Many events include water heavy obstacles, these can range from full immersion dunks, to trudging through lots of mud… dress appropriately for this!

obstacle course

Mud

Mud glorious mud! I know some people who hate the muddy events because it makes their clothes smelly and clogs up the washing machine after (FYI, always rinse your kit several times in the bath after a muddy event).

For me this is where they get really fun. Mud adds to the difficulty of events, wet and muddy obstacles are a lot tougher than bone dry ones, but it also adds to the enjoyment. There’s nothing better than getting filthy and muddy, slipping around and acting like big kids again. It’s a real chance to let go and just have fun.

obstacle course

Running

No I’m not trying be facetious, promise! “Running” is a key feature of obstacle course races, but don’t panic. Before my first event a friend described it well. “Don’t worry,” she said. “You only usually have to run about 500-800m until the next obstacle, so it’s not like you’re running 5km non stop”.

Of course, you have to DO the obstacles, but they are a pleasant break in the running, which let’s be honest, most of us don’t love. There’s no need to be scared of the running, you can walk it if you want, but do make sure your body can handle the chosen distance first. Even walking 10 miles is tough. My advice, don’t be scared, but do be realistic.

obstacle course

Prepare to get naked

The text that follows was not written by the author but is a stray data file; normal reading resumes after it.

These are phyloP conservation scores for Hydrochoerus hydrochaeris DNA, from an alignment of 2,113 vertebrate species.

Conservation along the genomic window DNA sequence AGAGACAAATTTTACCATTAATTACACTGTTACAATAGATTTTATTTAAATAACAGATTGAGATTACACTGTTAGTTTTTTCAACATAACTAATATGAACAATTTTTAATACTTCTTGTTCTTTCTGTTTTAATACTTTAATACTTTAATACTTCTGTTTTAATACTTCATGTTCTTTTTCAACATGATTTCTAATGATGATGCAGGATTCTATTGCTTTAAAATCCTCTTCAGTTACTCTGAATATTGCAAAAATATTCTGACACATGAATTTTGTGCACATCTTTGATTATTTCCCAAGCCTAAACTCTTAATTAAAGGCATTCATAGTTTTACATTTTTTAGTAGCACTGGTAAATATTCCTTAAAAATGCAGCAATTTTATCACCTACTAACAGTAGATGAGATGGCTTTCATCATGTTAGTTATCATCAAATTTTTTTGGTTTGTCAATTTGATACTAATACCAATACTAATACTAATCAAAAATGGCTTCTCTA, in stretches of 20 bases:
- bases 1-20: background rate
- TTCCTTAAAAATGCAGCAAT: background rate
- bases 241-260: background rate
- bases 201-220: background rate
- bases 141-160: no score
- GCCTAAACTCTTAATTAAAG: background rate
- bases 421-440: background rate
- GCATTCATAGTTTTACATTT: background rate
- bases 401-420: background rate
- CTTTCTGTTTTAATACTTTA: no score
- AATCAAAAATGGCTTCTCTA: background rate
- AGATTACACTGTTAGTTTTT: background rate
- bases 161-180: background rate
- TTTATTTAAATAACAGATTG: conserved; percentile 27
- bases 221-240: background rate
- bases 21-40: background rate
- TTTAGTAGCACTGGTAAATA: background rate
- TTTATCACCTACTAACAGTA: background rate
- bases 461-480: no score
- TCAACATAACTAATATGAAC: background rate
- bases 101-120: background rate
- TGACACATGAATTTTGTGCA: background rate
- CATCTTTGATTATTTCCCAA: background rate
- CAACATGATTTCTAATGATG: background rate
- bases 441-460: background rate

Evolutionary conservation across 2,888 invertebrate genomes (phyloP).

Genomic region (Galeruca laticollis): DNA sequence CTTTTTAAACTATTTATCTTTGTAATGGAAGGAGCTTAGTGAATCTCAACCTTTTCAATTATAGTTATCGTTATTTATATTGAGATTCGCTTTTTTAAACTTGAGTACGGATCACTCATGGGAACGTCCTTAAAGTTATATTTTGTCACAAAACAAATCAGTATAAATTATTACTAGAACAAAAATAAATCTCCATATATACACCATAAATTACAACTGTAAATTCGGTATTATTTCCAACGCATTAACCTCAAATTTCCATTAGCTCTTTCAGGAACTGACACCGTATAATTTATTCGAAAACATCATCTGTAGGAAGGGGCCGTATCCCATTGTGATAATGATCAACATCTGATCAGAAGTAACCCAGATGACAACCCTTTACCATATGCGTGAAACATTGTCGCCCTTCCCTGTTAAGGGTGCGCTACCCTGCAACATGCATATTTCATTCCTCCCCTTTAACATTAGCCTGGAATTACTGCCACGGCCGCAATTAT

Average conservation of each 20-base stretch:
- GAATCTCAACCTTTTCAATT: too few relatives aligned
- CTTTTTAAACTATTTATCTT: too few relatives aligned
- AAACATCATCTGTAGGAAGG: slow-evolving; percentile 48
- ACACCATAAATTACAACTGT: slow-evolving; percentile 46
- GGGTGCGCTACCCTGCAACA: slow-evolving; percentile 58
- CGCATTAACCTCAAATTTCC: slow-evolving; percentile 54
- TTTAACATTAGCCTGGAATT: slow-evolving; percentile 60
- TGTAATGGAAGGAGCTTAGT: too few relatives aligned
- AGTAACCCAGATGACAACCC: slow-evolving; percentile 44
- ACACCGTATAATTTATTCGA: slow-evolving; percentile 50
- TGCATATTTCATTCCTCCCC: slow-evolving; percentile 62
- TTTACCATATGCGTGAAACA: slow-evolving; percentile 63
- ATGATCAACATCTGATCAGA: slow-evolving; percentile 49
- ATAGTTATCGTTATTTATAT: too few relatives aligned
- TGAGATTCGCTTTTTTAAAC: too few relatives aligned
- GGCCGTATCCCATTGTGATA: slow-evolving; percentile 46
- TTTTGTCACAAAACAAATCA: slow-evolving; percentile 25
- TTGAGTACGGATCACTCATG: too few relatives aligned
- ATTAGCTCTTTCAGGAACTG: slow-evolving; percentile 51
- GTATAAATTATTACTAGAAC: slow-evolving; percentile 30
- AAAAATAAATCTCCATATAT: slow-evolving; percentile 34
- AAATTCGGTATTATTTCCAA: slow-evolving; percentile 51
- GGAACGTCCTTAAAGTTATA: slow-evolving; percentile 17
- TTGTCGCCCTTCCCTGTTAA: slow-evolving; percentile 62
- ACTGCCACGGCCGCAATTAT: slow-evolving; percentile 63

Now we’ve done the really obvious ones, let’s look at the less obvious aspects. Most races don’t have specific changing areas, (even if they do, they tend to be gender specific but communal). If you do more than one event you’ll quickly get used to stripping down by your car or somewhere in the event village. The important thing is getting out of wet and muddy clothes, and getting warm and dry quickly.

You’ll see lots of people wearing changing robes, but a dressing gown can go a long warm to keep you warm and dry. Pack loose clothes like sweats, a cotton tee, and a hoodie to get changed into. Don’t forget clean socks and underwear, a possibly a woolly hat. Take a garbage bag to shove all your grubby clothes into.

Lots of Fun

Last but most certainly not least… expect fun! Most people will look at obstacle course races and see the elites, the competitors, and people taking it really seriously (which is still really good fun). If that’s not your bag, don’t worry. The majority of entrants are first timers, or newbies having fun. I still get nervous on the start line so I know how scary it is, but trust me, no one is there to judge how good you are, or to laugh at you.